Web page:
Argentina's government has unexpectedly asked for the early release of a $50bn (£37.2bn) loan from the International Monetary Fund.
An economic crisis has led to rampant inflation and the Argentine peso has lost 40% of its value so far this year.
In a televised address, President Mauricio Macri said quicker access to the funds would eliminate uncertainty and restore market confidence.
But there are concerns that Argentina cannot repay its heavy borrowing.
"I want to announce that we have agreed with the International Monetary Fund to advance all the necessary funds to guarantee compliance with next year's financial program," said Macri.
"As for us, we will accompany this support with the necessary fiscal efforts."
When the terms of the loan were agreed in May, President Macri said he expected the economy to recover and did not plan to use the money.
His decision to speed up the IMF bailout suggests growing desperation, says the BBC's Daniel Gallas.
Argentina, which has been plagued by economic problems for years, asked for assistance from the IMF in May after its currency hit an all-time low.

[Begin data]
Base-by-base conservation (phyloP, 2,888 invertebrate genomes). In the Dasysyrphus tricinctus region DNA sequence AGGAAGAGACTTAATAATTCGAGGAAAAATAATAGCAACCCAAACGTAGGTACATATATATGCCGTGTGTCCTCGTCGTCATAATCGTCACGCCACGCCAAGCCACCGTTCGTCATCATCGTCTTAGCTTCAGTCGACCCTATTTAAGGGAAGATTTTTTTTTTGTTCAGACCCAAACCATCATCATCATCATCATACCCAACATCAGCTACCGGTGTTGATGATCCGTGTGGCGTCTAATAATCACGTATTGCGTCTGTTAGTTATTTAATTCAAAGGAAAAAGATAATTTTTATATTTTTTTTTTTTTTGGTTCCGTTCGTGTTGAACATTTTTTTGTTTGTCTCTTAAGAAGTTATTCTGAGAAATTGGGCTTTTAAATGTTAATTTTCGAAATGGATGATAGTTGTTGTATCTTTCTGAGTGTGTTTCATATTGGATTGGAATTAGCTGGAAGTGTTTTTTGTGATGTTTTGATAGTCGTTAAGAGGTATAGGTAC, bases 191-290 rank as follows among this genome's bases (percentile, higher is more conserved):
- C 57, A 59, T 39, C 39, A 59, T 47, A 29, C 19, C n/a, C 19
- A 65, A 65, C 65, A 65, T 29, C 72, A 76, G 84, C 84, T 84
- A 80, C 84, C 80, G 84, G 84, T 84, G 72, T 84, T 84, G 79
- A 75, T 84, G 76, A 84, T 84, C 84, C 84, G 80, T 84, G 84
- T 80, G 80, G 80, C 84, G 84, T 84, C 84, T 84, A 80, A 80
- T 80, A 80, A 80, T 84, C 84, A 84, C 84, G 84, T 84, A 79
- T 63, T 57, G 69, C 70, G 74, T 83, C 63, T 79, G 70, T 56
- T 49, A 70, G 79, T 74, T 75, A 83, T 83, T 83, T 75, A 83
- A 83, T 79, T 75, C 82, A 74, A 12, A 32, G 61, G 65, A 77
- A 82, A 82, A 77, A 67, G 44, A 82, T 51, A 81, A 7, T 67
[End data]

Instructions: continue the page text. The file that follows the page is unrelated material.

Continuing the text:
The country committed to tackle its double digit inflation and public spending as part of the deal.
IMF managing director Christine Lagarde said at the time that the plan had been designed by the Argentine government and was "aimed at strengthening the economy for the benefit of all Argentines".
"I am pleased that we can contribute to this effort by providing our financial support, which will bolster market confidence, allowing the authorities time to address a range of long-standing vulnerabilities," she said in May.
But Macri's decision to ask the IMF for help was criticised by many within his country.
The IMF is widely loathed and blamed for Argentina's 2001 economic collapse after it pulled the plug on the country and denied it financial support.